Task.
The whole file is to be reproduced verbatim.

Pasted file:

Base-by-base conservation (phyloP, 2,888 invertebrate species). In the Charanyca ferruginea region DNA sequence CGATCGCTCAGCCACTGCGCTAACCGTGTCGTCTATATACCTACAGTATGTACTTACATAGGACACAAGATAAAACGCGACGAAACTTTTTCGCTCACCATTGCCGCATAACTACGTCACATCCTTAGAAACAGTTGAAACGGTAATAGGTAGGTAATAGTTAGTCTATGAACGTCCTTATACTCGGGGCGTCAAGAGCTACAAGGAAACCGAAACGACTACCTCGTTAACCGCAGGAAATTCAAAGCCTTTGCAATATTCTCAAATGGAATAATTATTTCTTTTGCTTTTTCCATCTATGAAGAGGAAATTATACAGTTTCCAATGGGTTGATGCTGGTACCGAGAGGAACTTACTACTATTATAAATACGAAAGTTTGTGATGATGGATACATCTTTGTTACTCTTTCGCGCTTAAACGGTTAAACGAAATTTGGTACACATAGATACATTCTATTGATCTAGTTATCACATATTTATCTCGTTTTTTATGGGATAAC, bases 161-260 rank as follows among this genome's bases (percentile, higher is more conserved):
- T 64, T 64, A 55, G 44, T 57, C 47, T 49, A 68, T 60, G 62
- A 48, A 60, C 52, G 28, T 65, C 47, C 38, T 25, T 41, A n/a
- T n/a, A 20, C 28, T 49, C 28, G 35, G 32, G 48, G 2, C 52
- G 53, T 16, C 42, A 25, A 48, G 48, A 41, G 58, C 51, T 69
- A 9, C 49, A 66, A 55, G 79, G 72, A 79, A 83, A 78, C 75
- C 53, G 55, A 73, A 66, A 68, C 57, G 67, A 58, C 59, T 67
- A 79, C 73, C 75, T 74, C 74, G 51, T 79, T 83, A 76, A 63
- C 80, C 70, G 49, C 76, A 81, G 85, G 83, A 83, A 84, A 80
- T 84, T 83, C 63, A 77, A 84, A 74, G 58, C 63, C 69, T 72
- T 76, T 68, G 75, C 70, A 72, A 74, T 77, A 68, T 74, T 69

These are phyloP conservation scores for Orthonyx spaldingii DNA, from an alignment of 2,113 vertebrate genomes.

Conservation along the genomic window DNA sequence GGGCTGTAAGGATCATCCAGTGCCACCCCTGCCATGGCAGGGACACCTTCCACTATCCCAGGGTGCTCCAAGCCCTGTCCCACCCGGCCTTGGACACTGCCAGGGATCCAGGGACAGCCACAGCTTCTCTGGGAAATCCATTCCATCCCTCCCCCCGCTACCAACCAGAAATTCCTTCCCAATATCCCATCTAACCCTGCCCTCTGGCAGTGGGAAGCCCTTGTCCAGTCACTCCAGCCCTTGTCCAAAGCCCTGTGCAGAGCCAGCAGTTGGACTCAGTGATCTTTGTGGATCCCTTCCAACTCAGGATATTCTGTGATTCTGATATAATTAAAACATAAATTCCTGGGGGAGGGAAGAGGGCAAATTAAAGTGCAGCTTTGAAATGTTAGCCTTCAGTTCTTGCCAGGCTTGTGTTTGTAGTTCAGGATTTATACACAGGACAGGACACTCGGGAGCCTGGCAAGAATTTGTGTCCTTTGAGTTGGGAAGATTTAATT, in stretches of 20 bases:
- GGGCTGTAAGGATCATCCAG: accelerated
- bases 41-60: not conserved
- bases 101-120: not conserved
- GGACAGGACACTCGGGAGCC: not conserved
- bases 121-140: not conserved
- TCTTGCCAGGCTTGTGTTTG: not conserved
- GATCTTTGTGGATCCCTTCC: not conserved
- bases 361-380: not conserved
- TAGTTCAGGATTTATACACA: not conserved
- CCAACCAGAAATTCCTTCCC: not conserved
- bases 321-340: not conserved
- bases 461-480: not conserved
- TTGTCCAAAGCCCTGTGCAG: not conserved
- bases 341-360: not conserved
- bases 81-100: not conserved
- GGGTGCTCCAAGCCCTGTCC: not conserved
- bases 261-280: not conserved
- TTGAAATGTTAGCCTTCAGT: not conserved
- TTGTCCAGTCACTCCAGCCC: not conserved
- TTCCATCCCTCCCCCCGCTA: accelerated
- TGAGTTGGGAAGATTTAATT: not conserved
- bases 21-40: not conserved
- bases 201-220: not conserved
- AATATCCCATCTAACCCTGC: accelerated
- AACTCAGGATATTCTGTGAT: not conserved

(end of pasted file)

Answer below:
Base-by-base conservation (phyloP, 2,888 invertebrate species). In the Charanyca ferruginea region DNA sequence CGATCGCTCAGCCACTGCGCTAACCGTGTCGTCTATATACCTACAGTATGTACTTACATAGGACACAAGATAAAACGCGACGAAACTTTTTCGCTCACCATTGCCGCATAACTACGTCACATCCTTAGAAACAGTTGAAACGGTAATAGGTAGGTAATAGTTAGTCTATGAACGTCCTTATACTCGGGGCGTCAAGAGCTACAAGGAAACCGAAACGACTACCTCGTTAACCGCAGGAAATTCAAAGCCTTTGCAATATTCTCAAATGGAATAATTATTTCTTTTGCTTTTTCCATCTATGAAGAGGAAATTATACAGTTTCCAATGGGTTGATGCTGGTACCGAGAGGAACTTACTACTATTATAAATACGAAAGTTTGTGATGATGGATACATCTTTGTTACTCTTTCGCGCTTAAACGGTTAAACGAAATTTGGTACACATAGATACATTCTATTGATCTAGTTATCACATATTTATCTCGTTTTTTATGGGATAAC, bases 161-260 rank as follows among this genome's bases (percentile, higher is more conserved):
- T 64, T 64, A 55, G 44, T 57, C 47, T 49, A 68, T 60, G 62
- A 48, A 60, C 52, G 28, T 65, C 47, C 38, T 25, T 41, A n/a
- T n/a, A 20, C 28, T 49, C 28, G 35, G 32, G 48, G 2, C 52
- G 53, T 16, C 42, A 25, A 48, G 48, A 41, G 58, C 51, T 69
- A 9, C 49, A 66, A 55, G 79, G 72, A 79, A 83, A 78, C 75
- C 53, G 55, A 73, A 66, A 68, C 57, G 67, A 58, C 59, T 67
- A 79, C 73, C 75, T 74, C 74, G 51, T 79, T 83, A 76, A 63
- C 80, C 70, G 49, C 76, A 81, G 85, G 83, A 83, A 84, A 80
- T 84, T 83, C 63, A 77, A 84, A 74, G 58, C 63, C 69, T 72
- T 76, T 68, G 75, C 70, A 72, A 74, T 77, A 68, T 74, T 69

These are phyloP conservation scores for Orthonyx spaldingii DNA, from an alignment of 2,113 vertebrate genomes.

Conservation along the genomic window DNA sequence GGGCTGTAAGGATCATCCAGTGCCACCCCTGCCATGGCAGGGACACCTTCCACTATCCCAGGGTGCTCCAAGCCCTGTCCCACCCGGCCTTGGACACTGCCAGGGATCCAGGGACAGCCACAGCTTCTCTGGGAAATCCATTCCATCCCTCCCCCCGCTACCAACCAGAAATTCCTTCCCAATATCCCATCTAACCCTGCCCTCTGGCAGTGGGAAGCCCTTGTCCAGTCACTCCAGCCCTTGTCCAAAGCCCTGTGCAGAGCCAGCAGTTGGACTCAGTGATCTTTGTGGATCCCTTCCAACTCAGGATATTCTGTGATTCTGATATAATTAAAACATAAATTCCTGGGGGAGGGAAGAGGGCAAATTAAAGTGCAGCTTTGAAATGTTAGCCTTCAGTTCTTGCCAGGCTTGTGTTTGTAGTTCAGGATTTATACACAGGACAGGACACTCGGGAGCCTGGCAAGAATTTGTGTCCTTTGAGTTGGGAAGATTTAATT, in stretches of 20 bases:
- GGGCTGTAAGGATCATCCAG: accelerated
- bases 41-60: not conserved
- bases 101-120: not conserved
- GGACAGGACACTCGGGAGCC: not conserved
- bases 121-140: not conserved
- TCTTGCCAGGCTTGTGTTTG: not conserved
- GATCTTTGTGGATCCCTTCC: not conserved
- bases 361-380: not conserved
- TAGTTCAGGATTTATACACA: not conserved
- CCAACCAGAAATTCCTTCCC: not conserved
- bases 321-340: not conserved
- bases 461-480: not conserved
- TTGTCCAAAGCCCTGTGCAG: not conserved
- bases 341-360: not conserved
- bases 81-100: not conserved
- GGGTGCTCCAAGCCCTGTCC: not conserved
- bases 261-280: not conserved
- TTGAAATGTTAGCCTTCAGT: not conserved
- TTGTCCAGTCACTCCAGCCC: not conserved
- TTCCATCCCTCCCCCCGCTA: accelerated
- TGAGTTGGGAAGATTTAATT: not conserved
- bases 21-40: not conserved
- bases 201-220: not conserved
- AATATCCCATCTAACCCTGC: accelerated
- AACTCAGGATATTCTGTGAT: not conserved